@Lundin: The OP didn't mention AC voltage, and the voltage values don't go negative, but there may be a mathematical relationship that could be taken advantage of. –  Vaughn Cato Nov 7 '12 at 14:45
    
Voltage and phase are terms that only occur together in AC voltage supplies. –  Lundin Nov 7 '12 at 14:48
    
Where did you get this from? @Lundin –  alk Nov 7 '12 at 15:00
    
@alk Fundamental knowledge about electronic power supplies? –  Lundin Nov 7 '12 at 15:03

Exploiting the various comments and suggestions here, I present this untested piece of code. I don't know whether this works at all or is an improvement over the existing source, but it was fun to try, anyway:

extern void phaseset(int);
extern void delay_ms(int);
extern float readvalue();
extern float voltage(int);
extern int mux1;

float probe(int phase)
{
    float data;
    phaseset(phase);
    delay_ms(100);
    data = readvalue(); /* data is ignored? */
    return voltage(mux1); /* mux1? */
}

/* helper routine, find the max in a given range [phase1, phase2] */
void maxphase_aux(int phase1, float vol1, int phase2, float vol2, int *phaseret, float *volret)
{
    float xvol1 = 0, xvol2 = 0;
    int xphase1 = -1, xphase2 = -1;

    /* test the voltage in the middle */
    int phasem = abs(phase2 - phase1) / 2;
    float volm = probe(phasem);

    if (volm > vol1 && volm > vol2) {
        /* middle point is the highest so far,
         * search left and right for maximum */
        *volret = volm;
        *phaseret = phasem;

        maxphase_aux(phase1, vol1, phasem, volm, &xphase1, &xvol1);
        maxphase_aux(phase2, vol2, phasem, volm, &xphase2, &xvol2);
    } else if (volm < vol1 && volm > vol2) {
        /* vol1 is the highest so far,
         * search between volm and vol1 for maximum */
        maxphase_aux(phase1, vol1, phasem, volm, &xphase1, &xvol1);
    } else if (volm > vol1 && volm < vol2) {
        /* vol2 is the highest so far,
         * search between volm and vol2 for maximum */
        maxphase_aux(phase2, vol2, phasem, volm, &xphase2, &xvol2);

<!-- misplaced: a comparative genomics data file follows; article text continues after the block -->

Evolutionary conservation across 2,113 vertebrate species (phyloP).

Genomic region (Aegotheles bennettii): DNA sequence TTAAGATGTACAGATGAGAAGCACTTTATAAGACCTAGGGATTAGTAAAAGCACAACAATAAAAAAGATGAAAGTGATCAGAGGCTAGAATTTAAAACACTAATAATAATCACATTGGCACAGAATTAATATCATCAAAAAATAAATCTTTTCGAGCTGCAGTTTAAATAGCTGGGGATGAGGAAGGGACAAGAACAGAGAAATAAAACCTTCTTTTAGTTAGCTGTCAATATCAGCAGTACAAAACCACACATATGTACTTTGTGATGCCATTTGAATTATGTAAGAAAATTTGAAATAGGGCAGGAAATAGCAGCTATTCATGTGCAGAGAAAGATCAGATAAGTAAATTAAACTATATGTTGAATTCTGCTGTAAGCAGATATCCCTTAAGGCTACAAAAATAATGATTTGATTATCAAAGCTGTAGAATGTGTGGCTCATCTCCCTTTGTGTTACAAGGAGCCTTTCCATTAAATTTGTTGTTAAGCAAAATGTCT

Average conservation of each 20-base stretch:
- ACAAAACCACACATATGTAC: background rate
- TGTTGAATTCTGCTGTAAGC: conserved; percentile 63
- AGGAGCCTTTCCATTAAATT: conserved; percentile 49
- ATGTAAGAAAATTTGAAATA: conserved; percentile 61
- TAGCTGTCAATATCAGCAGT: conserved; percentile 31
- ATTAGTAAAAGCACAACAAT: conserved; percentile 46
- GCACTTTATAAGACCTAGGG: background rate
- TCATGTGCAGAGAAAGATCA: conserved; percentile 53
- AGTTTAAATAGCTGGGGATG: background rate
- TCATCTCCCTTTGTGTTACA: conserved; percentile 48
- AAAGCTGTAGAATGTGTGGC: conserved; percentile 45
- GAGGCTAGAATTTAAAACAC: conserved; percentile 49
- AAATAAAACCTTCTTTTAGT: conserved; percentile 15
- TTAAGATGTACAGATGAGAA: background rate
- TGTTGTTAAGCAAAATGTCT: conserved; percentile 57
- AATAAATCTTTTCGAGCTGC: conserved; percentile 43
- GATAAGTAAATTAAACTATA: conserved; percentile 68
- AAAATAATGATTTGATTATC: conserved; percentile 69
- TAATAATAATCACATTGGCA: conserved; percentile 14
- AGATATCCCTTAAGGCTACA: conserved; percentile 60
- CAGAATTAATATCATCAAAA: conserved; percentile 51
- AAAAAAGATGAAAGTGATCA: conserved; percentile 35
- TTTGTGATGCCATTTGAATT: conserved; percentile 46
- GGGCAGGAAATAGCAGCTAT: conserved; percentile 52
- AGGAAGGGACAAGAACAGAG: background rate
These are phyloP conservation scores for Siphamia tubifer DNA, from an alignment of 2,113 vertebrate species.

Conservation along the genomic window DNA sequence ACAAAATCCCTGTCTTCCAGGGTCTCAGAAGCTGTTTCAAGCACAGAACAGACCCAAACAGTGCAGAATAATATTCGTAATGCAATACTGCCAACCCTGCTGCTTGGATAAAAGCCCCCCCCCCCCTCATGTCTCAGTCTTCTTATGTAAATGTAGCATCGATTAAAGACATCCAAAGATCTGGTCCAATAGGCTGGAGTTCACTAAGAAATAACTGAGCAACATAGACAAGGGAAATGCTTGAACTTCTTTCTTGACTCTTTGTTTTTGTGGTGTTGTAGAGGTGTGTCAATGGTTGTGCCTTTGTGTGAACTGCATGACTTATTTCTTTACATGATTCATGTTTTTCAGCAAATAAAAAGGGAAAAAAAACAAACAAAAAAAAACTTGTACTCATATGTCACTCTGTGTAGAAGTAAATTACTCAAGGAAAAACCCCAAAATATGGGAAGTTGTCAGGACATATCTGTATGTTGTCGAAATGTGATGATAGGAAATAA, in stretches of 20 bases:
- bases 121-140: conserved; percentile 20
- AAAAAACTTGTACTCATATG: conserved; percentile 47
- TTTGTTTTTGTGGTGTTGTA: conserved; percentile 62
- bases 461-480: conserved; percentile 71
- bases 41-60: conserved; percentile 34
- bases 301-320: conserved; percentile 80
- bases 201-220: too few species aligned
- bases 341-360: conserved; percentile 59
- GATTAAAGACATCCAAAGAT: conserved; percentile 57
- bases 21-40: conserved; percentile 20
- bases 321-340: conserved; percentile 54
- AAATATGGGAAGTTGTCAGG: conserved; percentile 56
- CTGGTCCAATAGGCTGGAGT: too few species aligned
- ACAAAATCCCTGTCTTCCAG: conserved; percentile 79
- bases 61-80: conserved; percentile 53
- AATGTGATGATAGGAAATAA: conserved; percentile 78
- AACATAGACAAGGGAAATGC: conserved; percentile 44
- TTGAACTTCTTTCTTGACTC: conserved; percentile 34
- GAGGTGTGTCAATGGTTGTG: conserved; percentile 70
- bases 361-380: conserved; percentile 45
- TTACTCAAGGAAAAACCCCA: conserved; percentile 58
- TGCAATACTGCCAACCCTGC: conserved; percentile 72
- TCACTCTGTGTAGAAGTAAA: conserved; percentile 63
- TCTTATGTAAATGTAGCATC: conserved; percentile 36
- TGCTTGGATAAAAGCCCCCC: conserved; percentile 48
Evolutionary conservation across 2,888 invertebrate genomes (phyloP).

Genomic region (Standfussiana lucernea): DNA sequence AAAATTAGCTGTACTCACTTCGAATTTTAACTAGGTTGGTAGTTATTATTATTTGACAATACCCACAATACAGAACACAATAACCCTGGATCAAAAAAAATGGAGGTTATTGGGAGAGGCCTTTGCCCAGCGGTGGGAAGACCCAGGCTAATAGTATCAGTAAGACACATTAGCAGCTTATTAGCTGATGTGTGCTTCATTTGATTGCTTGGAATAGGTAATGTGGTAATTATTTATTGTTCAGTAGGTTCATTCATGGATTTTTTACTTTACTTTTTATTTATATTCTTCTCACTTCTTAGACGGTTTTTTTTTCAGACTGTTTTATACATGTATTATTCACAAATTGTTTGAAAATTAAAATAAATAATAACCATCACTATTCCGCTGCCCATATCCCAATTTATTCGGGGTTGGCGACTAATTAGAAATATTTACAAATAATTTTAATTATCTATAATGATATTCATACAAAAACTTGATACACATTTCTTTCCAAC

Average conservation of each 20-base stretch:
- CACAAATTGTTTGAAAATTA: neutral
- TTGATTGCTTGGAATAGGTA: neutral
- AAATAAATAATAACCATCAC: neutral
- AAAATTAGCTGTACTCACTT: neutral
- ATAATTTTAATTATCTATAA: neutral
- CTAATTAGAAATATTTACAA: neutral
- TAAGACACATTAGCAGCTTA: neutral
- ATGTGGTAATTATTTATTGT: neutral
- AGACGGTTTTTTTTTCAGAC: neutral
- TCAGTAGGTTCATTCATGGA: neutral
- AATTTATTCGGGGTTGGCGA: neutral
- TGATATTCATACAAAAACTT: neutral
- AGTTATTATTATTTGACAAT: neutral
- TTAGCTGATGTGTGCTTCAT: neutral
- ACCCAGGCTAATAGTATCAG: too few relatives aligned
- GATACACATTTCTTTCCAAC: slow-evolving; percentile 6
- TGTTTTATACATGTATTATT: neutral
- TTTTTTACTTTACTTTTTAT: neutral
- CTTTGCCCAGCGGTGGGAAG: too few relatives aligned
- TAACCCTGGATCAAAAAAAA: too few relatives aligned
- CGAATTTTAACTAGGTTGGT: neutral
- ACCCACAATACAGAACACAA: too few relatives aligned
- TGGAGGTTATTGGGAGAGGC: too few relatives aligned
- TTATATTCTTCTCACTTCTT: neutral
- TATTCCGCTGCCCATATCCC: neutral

} else {
        /* not possible? */
        return;
    }

    if (xvol1 > volm) {
        *volret = xvol1;
        *phaseret = xphase1;
    }

    if (xvol2 > volm) {
        *volret = xvol2;
        *phaseret = xphase2;
    }
}

void maxphase(int *phaseret, float *volret)
{
    float v0 = probe(0);
    float v360 = probe(360);
    maxphase_aux(0, v0, 360, v360, phaseret, volret);
}
share|improve this answer
    
I have tried to understand but i am confusing about function "void maxphase_aux(int phase1, float vol1, int phase2, float vol2, int *phaseret, float *volret)". Can you give some little bit description about how this code works. –  ramjaya Nov 7 '12 at 15:53
    
@user1759248 I added some comments to clarify the working. As I already said, I don't know whether this works. There are likely some bugs in it. –  Olaf Dietsche Nov 7 '12 at 16:06
    
Thanks for your code. I will try to understand and i will test it. –  ramjaya Nov 7 '12 at 16:08

UPDATE: 2012-11-10.

#include <stdio.h>
#include <string.h>
#include <math.h>

#define FAKE_TARGET 89
unsigned fake_target = FAKE_TARGET;

float probe_one(unsigned int phase);
void Maxphase(float *max, unsigned int *index);

void Maxphase(float *max, unsigned int *index)
{

unsigned int aim, idx, victim;

struct best {
    unsigned pos;
    float val;
    } samples[4] = {{0, 0.0}, };

    for (aim = 0;aim < 360;aim += 90) {
        idx=aim/90;
        samples[idx].pos = aim;
        samples[idx].val = probe_one(samples[idx].pos);
        if (!idx || samples[idx].val < samples[victim].val ) victim = idx;
        }

        /* eliminate the weakist postion, and rotate the rest,
        ** such that:
        ** samples[0] := lower boundary.
        ** samples[1] := our best guess
        ** samples[2] := upper boundary
        ** samples[3] := scratch/probe element
        */
    fprintf(stderr, "Victim=%u\n", victim );
    switch(victim) {